As for the locomotives built for the Woodhead line, the ones specially built for passenger trains were exported to Holland in 1969 and became NS 1500’s – where they spent sixteen years on various lines throughout the country. These were the only times I ever travelled behind an EM2! I used the Rotterdam-Dordrecht-Tilburg-Eindhoven-Venlo route, which was worked almost entirely by the EM2s. From notes on my trips in the Netherlands, one example was the Loreli (Loreley) Express for Venice from the Hook on 1st April 1972. With an unspecified NS1500 in charge, it departed the Hook at 07.28am. Rotterdam 07.55am, Dordrecht pass, Tilburg 08.45am, Eindhoven 09.10am and arrived at Venlo 09.45am. The NS1500 was switched rapidly for a DB locomotive before continuing onwards into Germany where I changed to another express at Mönchengladbach.
The prototype EM1 poses for the camera in this publicity shot 1947. Source: Pinterest
The prototype locomotive, 6701 (classed EM1 and later named Tommy) was designed by Sir Nigel Gresley and built by the LNER in 1941, but languished in the sheds because testing was limited to the short section of 1500dc line then available on the Manchester-Altrincham line.
In 1946 it was renumbered 6000, and a year later sent to Holland because their system was too electrified at 1500 volts dc – a perfect testing ground – also the Dutch were short of electric locomotives at the time. Despite initial problems the locomotive was soon found quite favourable there. Tommy spent three years on the Dutch rail system before returning to the UK in 1952.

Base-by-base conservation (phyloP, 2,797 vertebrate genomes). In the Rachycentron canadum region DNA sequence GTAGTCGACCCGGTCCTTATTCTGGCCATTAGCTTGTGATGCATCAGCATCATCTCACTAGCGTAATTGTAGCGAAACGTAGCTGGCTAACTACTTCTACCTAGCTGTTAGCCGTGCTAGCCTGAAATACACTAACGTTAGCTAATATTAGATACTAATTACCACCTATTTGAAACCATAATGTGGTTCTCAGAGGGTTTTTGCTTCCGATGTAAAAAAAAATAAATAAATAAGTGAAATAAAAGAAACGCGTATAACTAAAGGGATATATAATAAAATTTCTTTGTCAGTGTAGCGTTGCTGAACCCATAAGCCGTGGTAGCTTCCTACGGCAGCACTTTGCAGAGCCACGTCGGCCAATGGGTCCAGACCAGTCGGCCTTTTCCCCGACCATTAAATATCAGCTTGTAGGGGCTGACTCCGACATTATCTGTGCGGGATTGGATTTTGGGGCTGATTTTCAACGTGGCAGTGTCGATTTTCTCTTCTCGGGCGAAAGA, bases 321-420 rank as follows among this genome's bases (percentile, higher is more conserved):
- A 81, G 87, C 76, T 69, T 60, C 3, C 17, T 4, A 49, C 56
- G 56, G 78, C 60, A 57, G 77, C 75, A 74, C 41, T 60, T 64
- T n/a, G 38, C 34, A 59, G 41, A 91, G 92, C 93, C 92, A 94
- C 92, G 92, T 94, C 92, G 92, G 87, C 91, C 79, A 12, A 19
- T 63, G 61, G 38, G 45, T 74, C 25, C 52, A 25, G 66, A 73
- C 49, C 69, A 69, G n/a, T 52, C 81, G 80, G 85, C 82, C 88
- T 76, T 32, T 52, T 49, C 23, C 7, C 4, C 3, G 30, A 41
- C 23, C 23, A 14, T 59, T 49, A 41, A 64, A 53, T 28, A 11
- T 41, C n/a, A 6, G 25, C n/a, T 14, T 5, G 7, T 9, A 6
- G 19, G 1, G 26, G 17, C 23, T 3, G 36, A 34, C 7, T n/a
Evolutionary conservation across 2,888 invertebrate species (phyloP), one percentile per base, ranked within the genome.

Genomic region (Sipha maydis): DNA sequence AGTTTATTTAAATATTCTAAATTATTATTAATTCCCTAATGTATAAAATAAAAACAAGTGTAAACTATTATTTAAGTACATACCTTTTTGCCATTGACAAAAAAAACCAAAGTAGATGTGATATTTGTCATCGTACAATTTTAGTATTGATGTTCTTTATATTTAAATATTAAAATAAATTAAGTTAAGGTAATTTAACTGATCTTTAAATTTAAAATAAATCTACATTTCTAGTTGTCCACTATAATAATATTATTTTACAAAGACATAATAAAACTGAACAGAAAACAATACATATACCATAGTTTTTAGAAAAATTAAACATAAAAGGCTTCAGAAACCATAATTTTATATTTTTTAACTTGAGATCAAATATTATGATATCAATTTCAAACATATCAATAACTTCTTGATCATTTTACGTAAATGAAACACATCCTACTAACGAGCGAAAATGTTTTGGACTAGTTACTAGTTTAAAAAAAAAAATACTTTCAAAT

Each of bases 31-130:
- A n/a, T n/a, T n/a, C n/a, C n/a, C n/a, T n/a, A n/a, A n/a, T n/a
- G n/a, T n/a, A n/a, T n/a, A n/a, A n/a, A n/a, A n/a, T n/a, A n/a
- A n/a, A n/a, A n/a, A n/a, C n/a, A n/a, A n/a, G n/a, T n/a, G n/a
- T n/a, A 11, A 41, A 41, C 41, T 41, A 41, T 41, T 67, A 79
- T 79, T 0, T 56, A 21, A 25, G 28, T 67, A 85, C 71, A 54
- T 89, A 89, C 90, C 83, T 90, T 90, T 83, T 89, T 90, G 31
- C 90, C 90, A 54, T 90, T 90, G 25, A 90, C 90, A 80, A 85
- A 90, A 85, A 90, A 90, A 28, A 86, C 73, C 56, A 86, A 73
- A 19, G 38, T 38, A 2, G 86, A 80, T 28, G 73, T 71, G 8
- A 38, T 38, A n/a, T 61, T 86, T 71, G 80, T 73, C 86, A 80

Tommy being put on the ferry at Harwich in 1947 en route to Holland. Source: Twitter
The first EM2s had the opportunity to be trialled on the new Liverpool-Shenfield suburban electrification system but were moved to Wath as soon as that part of the MSW scheme had become live. The Dutch’s prior experience with EM1 Tommy easily explains why the Dutch were quite keen to buy up the seven EM2s when these came up for sale in 1969.
The EM2s were generally stabled at Maastricht, however I expect the reason the EM2s stayed on the Hague/Hoek van Holland-Venlo route was because Tilburg locomotive works (closed 2013) originally overhauled and modified the locomotives for Dutch operation, thus Tilburg had specific knowledge in terms of maintenance and specialist repairs for these locomotives.
A very smart 1501 in Holland, still with its ‘Diana’ nameplates – and much better cared for than BR! Location is Utrecht CS. Source: Spoorweg Materieel
One of the most obvious aspects of the NS1500s was the difference in size (loading gauge) between the continental railways and the UK railways could be seen. The difference between NS1501 and the carriage behind it are all to clear.
NS1505 at Den Haag in 1982. Source: Flickr
The NS1500s were very well cared for, much better than any locomotives ever were on BR!
Clearly 1501 was the most popularly photographed locomotive. Here it is at the Tilburg railway works (probably after retirement) in 1986. Source: Flickr
1501 (the former 27003 Diana) at Den-Bosch. Source: Pinterest
Just for prosperity, here’s a fab shot of NS1503 at Venlo – with its fantastic semaphore signals – both upper and lower quadrant! Source: Flickr
The EM2s worked until 1986 when Nederlandse Spoorwegen organised a grand finale.
EM2/NS1500 line up at Boxtel Yard (just off their regular stamping ground at Tilburg) during the finale celebrations in 1986. Source: Flickr
More Boxtel line-ups. EM2 Farewell tour 14th June 1986. Source: Flickr
Although the EM2s ended their service in 1986, three were preserved. Two are in Britain and one of these, Electra, returned to Holland in 1989 where it joined its preserved Netherlands counterpart, Diana, for a series of NS 150th anniversary specials.
NS1501 was repainted into BR Black during 1996 and seen at Hoek van Holland during a special railtour in September of that year. Source: Flickr
27000 at York Railfest 2004. Source: Twitter
A great source of information and pictures on the Woodhead route: @WoodheadRoute